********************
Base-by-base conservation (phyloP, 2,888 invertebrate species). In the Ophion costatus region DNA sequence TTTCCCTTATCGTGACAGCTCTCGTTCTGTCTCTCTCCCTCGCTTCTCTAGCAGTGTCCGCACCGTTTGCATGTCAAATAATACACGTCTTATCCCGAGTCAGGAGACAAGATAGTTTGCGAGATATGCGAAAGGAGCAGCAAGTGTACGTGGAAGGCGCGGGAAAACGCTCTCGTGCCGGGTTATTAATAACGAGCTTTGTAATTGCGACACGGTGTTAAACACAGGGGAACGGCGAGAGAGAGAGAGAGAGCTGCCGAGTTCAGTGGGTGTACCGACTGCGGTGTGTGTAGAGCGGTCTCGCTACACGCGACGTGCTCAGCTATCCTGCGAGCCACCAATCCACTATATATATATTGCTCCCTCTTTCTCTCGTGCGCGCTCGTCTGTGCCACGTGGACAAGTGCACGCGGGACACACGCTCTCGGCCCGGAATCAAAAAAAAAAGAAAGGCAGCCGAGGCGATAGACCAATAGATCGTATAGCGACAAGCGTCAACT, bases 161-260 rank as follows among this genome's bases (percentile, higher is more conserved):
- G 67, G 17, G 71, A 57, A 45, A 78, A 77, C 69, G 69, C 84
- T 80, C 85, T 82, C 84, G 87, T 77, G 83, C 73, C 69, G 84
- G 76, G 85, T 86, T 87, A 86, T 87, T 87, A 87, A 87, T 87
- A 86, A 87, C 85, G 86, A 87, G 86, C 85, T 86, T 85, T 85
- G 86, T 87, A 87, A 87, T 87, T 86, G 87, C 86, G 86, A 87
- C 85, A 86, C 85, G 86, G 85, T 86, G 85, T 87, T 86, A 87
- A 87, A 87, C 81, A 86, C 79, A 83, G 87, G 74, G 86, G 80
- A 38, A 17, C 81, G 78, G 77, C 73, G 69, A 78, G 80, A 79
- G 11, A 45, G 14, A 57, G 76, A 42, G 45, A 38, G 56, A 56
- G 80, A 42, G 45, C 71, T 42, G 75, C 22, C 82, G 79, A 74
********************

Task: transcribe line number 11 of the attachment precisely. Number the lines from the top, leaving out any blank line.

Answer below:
- G 80, A 42, G 45, C 71, T 42, G 75, C 22, C 82, G 79, A 74